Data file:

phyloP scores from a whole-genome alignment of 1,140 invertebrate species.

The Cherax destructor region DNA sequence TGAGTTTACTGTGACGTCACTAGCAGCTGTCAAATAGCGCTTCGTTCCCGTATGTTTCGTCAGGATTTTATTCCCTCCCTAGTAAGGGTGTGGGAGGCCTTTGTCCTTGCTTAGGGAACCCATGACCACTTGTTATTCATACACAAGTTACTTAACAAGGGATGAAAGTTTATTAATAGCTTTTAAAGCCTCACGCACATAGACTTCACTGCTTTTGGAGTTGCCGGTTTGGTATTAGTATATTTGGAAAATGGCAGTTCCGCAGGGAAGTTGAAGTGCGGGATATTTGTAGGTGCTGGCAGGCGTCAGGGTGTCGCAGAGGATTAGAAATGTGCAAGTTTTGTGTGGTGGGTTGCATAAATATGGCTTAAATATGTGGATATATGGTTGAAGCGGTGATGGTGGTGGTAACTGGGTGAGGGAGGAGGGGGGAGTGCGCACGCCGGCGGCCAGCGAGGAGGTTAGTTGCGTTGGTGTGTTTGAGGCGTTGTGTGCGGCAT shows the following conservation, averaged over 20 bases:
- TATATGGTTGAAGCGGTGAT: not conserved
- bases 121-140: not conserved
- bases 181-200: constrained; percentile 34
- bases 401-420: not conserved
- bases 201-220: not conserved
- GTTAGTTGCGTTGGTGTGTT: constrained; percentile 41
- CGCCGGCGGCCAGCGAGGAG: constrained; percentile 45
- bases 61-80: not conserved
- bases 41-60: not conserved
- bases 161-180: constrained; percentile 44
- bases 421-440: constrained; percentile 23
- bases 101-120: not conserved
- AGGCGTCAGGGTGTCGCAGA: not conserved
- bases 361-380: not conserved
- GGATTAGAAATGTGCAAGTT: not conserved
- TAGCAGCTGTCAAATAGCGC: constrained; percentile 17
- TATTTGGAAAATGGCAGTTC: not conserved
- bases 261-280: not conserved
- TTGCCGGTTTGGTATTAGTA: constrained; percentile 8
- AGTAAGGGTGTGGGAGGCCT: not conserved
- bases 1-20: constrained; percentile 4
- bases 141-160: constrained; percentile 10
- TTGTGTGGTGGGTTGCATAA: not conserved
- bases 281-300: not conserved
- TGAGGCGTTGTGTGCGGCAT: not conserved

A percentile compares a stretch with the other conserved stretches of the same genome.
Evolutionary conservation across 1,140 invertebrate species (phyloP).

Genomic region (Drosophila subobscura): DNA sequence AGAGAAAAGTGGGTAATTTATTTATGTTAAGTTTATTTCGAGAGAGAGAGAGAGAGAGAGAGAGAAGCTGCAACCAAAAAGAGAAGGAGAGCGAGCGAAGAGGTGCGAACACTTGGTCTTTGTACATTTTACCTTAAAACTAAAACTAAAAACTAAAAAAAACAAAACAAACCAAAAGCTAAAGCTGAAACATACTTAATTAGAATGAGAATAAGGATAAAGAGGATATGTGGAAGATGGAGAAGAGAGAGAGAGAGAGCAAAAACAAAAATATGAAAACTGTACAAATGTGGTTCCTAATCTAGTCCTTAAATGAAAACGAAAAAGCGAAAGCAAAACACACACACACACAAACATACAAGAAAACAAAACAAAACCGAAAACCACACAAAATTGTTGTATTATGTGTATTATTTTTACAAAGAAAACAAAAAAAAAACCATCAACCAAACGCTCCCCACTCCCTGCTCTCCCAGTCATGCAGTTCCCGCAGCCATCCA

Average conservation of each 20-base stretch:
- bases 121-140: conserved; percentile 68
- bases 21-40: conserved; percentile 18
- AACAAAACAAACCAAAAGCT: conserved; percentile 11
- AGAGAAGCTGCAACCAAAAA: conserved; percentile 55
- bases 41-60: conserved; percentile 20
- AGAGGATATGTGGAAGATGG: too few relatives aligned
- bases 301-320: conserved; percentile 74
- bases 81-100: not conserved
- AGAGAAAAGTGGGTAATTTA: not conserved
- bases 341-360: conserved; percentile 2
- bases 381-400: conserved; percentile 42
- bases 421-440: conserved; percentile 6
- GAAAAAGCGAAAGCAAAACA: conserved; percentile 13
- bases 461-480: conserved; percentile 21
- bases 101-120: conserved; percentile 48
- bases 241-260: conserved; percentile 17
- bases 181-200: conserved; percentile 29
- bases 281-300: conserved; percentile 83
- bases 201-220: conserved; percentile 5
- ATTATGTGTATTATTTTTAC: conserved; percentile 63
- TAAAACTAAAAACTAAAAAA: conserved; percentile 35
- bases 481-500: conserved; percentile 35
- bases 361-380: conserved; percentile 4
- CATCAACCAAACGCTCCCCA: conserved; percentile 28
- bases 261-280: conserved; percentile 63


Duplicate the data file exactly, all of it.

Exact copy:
phyloP scores from a whole-genome alignment of 1,140 invertebrate species.

The Cherax destructor region DNA sequence TGAGTTTACTGTGACGTCACTAGCAGCTGTCAAATAGCGCTTCGTTCCCGTATGTTTCGTCAGGATTTTATTCCCTCCCTAGTAAGGGTGTGGGAGGCCTTTGTCCTTGCTTAGGGAACCCATGACCACTTGTTATTCATACACAAGTTACTTAACAAGGGATGAAAGTTTATTAATAGCTTTTAAAGCCTCACGCACATAGACTTCACTGCTTTTGGAGTTGCCGGTTTGGTATTAGTATATTTGGAAAATGGCAGTTCCGCAGGGAAGTTGAAGTGCGGGATATTTGTAGGTGCTGGCAGGCGTCAGGGTGTCGCAGAGGATTAGAAATGTGCAAGTTTTGTGTGGTGGGTTGCATAAATATGGCTTAAATATGTGGATATATGGTTGAAGCGGTGATGGTGGTGGTAACTGGGTGAGGGAGGAGGGGGGAGTGCGCACGCCGGCGGCCAGCGAGGAGGTTAGTTGCGTTGGTGTGTTTGAGGCGTTGTGTGCGGCAT shows the following conservation, averaged over 20 bases:
- TATATGGTTGAAGCGGTGAT: not conserved
- bases 121-140: not conserved
- bases 181-200: constrained; percentile 34
- bases 401-420: not conserved
- bases 201-220: not conserved
- GTTAGTTGCGTTGGTGTGTT: constrained; percentile 41
- CGCCGGCGGCCAGCGAGGAG: constrained; percentile 45
- bases 61-80: not conserved
- bases 41-60: not conserved
- bases 161-180: constrained; percentile 44
- bases 421-440: constrained; percentile 23
- bases 101-120: not conserved
- AGGCGTCAGGGTGTCGCAGA: not conserved
- bases 361-380: not conserved
- GGATTAGAAATGTGCAAGTT: not conserved
- TAGCAGCTGTCAAATAGCGC: constrained; percentile 17
- TATTTGGAAAATGGCAGTTC: not conserved
- bases 261-280: not conserved
- TTGCCGGTTTGGTATTAGTA: constrained; percentile 8
- AGTAAGGGTGTGGGAGGCCT: not conserved
- bases 1-20: constrained; percentile 4
- bases 141-160: constrained; percentile 10
- TTGTGTGGTGGGTTGCATAA: not conserved
- bases 281-300: not conserved
- TGAGGCGTTGTGTGCGGCAT: not conserved

A percentile compares a stretch with the other conserved stretches of the same genome.
Evolutionary conservation across 1,140 invertebrate species (phyloP).

Genomic region (Drosophila subobscura): DNA sequence AGAGAAAAGTGGGTAATTTATTTATGTTAAGTTTATTTCGAGAGAGAGAGAGAGAGAGAGAGAGAAGCTGCAACCAAAAAGAGAAGGAGAGCGAGCGAAGAGGTGCGAACACTTGGTCTTTGTACATTTTACCTTAAAACTAAAACTAAAAACTAAAAAAAACAAAACAAACCAAAAGCTAAAGCTGAAACATACTTAATTAGAATGAGAATAAGGATAAAGAGGATATGTGGAAGATGGAGAAGAGAGAGAGAGAGAGCAAAAACAAAAATATGAAAACTGTACAAATGTGGTTCCTAATCTAGTCCTTAAATGAAAACGAAAAAGCGAAAGCAAAACACACACACACACAAACATACAAGAAAACAAAACAAAACCGAAAACCACACAAAATTGTTGTATTATGTGTATTATTTTTACAAAGAAAACAAAAAAAAAACCATCAACCAAACGCTCCCCACTCCCTGCTCTCCCAGTCATGCAGTTCCCGCAGCCATCCA

Average conservation of each 20-base stretch:
- bases 121-140: conserved; percentile 68
- bases 21-40: conserved; percentile 18
- AACAAAACAAACCAAAAGCT: conserved; percentile 11
- AGAGAAGCTGCAACCAAAAA: conserved; percentile 55
- bases 41-60: conserved; percentile 20
- AGAGGATATGTGGAAGATGG: too few relatives aligned
- bases 301-320: conserved; percentile 74
- bases 81-100: not conserved
- AGAGAAAAGTGGGTAATTTA: not conserved
- bases 341-360: conserved; percentile 2
- bases 381-400: conserved; percentile 42
- bases 421-440: conserved; percentile 6
- GAAAAAGCGAAAGCAAAACA: conserved; percentile 13
- bases 461-480: conserved; percentile 21
- bases 101-120: conserved; percentile 48
- bases 241-260: conserved; percentile 17
- bases 181-200: conserved; percentile 29
- bases 281-300: conserved; percentile 83
- bases 201-220: conserved; percentile 5
- ATTATGTGTATTATTTTTAC: conserved; percentile 63
- TAAAACTAAAAACTAAAAAA: conserved; percentile 35
- bases 481-500: conserved; percentile 35
- bases 361-380: conserved; percentile 4
- CATCAACCAAACGCTCCCCA: conserved; percentile 28
- bases 261-280: conserved; percentile 63